Sat, Jan 25, 2014 - Page 13 News List

Want Want defends tax practices

‘NOT ILLEGAL’:Don’t call us tax evaders or sinners against Taiwan, Want Want Group said in a full-page advertisement, intimating ‘ulterior motives’ were at play

By Crystal Hsu and Amy Su  /  Staff reporters

Want Want Group (旺旺集團) yesterday ran a full-page advertisement in its own newspaper, the China Times, asking its peers in the media to stop painting the consortium and 11 other firms as “tax evaders,” and insisting it follows the tax rules when allocating funds.

The advertisement came after local media, including the Taipei Times, cited a two-year investigation by the International Consortium of Investigative Journalists (ICIJ) as saying that Taiwan accounted for the largest number of offshore clients using two firms in the British Virgin Islands as tax havens to hide their wealth.

“It is legal to make money in Taiwan and then move funds or make investments overseas after paying the required taxes,” Want Want said in the ad after local media outlets named the group as one of Taiwanese companies that have used shell companies in the British Virgin Islands to hide their fortunes.

Likewise, it is legal to make profits in China and channel the funds out of the country after paying the required taxes, the ad continued.

According to the ICIJ, others creating a fortune in Taiwan, but wiring the bulk of it abroad include Fubon Group (富邦集團), Ting Hsin International Group (頂新集團), Shin Kong Group (新光集團), King’s Town Construction Co (京城建設), Delta Electronics Inc (台達電), Standard Foods (佳格企業), Koo’s Group (和信集團), CTBC Financial Holding Co (中信集團), United Daily News (聯合報系), Daphne (達芙妮) and GSK Group (全興國際集團).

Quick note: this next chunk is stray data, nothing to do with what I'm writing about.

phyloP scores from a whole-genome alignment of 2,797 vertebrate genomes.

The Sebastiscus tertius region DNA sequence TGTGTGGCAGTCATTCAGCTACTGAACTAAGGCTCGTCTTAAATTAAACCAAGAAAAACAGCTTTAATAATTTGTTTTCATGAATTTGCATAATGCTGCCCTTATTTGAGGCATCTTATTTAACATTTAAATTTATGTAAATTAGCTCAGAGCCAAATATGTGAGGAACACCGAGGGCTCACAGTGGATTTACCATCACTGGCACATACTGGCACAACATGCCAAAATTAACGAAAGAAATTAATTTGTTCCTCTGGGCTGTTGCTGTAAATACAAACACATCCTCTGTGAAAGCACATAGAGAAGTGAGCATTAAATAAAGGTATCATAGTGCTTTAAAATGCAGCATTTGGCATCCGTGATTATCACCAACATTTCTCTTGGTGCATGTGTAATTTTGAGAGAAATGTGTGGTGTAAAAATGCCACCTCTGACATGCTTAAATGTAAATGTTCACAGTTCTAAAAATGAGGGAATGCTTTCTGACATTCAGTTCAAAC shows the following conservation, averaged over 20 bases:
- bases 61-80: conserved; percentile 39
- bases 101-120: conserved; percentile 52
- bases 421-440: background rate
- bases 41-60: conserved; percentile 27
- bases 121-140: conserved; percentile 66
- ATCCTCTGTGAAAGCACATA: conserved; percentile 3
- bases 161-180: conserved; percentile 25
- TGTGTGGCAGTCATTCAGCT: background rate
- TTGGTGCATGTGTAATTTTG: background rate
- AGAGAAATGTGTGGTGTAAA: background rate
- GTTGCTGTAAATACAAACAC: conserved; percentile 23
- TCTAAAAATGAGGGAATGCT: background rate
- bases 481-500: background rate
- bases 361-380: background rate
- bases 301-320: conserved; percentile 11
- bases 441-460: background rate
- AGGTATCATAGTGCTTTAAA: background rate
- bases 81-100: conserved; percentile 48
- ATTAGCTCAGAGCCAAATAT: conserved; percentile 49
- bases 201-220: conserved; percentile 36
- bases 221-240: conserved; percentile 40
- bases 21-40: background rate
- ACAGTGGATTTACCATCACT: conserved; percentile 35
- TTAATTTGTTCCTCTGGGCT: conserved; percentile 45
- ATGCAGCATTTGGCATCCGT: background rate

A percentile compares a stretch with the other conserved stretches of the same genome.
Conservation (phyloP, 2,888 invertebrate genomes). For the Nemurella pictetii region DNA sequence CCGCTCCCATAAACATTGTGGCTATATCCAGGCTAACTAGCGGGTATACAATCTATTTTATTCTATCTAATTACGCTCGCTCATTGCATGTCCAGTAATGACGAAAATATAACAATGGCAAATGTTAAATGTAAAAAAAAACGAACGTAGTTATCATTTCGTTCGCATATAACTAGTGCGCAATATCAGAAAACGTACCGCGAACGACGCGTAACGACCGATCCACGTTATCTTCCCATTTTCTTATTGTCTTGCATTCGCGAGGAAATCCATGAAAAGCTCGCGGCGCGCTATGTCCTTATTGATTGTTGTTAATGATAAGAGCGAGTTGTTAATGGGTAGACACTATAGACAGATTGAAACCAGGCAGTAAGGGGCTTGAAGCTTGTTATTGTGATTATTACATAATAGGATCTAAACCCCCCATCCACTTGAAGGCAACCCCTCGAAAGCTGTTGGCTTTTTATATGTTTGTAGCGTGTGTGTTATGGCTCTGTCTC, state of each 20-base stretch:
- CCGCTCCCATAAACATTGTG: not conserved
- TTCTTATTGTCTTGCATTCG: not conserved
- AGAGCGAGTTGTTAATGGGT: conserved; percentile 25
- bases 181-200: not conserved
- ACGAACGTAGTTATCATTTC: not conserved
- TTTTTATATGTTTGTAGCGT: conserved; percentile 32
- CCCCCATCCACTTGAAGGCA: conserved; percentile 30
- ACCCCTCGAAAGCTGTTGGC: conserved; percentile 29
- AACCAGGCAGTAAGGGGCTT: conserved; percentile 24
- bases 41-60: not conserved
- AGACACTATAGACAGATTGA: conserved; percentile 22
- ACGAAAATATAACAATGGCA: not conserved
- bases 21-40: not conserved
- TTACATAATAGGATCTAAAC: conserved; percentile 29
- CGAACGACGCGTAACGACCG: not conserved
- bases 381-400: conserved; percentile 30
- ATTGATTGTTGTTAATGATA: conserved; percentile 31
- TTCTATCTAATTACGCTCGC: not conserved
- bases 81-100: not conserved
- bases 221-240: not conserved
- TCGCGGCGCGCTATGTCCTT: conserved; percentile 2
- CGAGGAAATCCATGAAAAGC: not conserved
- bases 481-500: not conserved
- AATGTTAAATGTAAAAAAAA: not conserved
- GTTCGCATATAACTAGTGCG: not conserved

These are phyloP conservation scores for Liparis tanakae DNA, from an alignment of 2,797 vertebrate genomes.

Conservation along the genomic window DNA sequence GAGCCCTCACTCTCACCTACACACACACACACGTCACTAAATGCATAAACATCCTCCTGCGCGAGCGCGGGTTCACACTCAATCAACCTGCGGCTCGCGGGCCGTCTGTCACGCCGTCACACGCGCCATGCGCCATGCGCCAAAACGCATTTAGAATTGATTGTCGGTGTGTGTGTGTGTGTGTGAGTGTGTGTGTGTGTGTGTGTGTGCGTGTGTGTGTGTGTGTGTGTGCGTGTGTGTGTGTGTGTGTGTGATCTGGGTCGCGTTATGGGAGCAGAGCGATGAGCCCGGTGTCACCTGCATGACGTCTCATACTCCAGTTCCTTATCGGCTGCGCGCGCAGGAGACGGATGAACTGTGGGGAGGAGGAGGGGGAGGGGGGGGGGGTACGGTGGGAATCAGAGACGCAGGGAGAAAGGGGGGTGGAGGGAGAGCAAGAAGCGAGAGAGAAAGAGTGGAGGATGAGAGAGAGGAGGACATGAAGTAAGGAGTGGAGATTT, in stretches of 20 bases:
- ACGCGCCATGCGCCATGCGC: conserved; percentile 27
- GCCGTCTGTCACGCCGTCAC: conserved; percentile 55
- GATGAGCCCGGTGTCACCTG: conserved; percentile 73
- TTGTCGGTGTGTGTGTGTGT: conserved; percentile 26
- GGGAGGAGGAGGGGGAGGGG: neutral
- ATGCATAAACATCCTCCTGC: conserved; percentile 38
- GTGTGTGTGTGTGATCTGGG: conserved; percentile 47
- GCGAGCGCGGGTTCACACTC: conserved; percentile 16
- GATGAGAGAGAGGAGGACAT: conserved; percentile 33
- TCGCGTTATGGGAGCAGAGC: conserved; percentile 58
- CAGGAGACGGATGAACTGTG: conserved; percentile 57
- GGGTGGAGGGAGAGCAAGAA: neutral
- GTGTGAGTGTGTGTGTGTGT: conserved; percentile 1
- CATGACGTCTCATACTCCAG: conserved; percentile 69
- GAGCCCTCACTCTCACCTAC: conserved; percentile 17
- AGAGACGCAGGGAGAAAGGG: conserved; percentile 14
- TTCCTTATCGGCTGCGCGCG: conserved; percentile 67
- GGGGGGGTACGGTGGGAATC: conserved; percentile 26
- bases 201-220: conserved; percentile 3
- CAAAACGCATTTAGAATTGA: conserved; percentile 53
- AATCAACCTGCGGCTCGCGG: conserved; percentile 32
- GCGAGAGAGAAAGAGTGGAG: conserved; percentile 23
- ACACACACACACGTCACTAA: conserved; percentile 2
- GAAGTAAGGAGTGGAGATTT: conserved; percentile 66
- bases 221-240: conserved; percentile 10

Want Want is the only enterprise to defend its offshore asset allocations so far.

An estimated NT$280 billion (US$9.23 billion) has being stashed overseas over the past 10 years, the ICIJ investigation revealed.

“Please don’t call the 12 enterprises tax evaders or sinners against Taiwan,” the Want Want ad said.

The ad did not identify or elaborate on the ulterior motive behind the “tax evasion” stories, but suggested that a motive existed.

“Surely, there are reasons behind the revelations,” the ad said, adding that other owners of media outlets and their families also keep offshore accounts and companies, though the reporters involved may not know the truth of the matter.

To help solve corporate tax evasion, Minister of Finance Chang Sheng-ford (張盛和) on Thursday called for the passage of a revision to the existing Income Tax Act (所得稅法), a draft of which the ministry unveiled last year.

Under the revision, the Ministry of Finance could levy a tax on domestic company’s income from a controlled foreign corporation, as well as profits made by a company with its place of effective management being Taiwan.

The revised draft is still waiting to be passed by the legislature after it completed its first reading during the last legislative session.

The ministry said it is going too far to say these companies have dodged NT$30 billion in income tax a year over the past decade as reported by CommonWealth Magazine on Thursday.

Meanwhile, Chang said the ministry would investigate if the companies are complying with the Tax Collection Act (稅捐稽徵法).

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